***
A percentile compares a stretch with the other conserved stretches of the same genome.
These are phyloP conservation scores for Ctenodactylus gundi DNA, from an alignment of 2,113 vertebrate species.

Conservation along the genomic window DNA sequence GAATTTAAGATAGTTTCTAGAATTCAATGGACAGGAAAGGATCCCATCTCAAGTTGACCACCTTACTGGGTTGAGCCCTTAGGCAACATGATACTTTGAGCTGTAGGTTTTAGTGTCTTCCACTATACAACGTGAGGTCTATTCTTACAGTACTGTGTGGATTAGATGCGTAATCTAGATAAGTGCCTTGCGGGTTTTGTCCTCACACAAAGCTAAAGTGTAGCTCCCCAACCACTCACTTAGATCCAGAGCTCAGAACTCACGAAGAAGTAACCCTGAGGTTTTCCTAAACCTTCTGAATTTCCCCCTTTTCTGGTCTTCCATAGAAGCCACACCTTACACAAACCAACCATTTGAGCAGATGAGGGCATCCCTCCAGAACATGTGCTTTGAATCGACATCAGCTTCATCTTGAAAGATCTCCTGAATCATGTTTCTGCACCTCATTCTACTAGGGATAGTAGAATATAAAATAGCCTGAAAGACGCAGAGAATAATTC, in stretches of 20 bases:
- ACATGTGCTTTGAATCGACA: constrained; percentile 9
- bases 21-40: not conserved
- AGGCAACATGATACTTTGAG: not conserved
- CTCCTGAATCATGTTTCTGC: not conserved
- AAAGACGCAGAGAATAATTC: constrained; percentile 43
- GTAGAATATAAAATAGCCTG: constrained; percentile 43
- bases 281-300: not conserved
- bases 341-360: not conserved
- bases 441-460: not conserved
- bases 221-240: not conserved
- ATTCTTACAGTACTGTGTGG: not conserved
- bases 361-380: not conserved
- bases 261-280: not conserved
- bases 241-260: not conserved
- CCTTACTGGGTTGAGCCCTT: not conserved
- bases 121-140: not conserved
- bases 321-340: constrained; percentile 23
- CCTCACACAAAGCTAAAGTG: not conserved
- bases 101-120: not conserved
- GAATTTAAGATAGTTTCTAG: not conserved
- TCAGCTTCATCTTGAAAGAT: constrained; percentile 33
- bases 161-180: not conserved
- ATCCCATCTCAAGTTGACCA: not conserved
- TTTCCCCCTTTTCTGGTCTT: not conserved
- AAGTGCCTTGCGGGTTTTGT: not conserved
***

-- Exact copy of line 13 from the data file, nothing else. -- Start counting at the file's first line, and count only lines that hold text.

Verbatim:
- bases 221-240: not conserved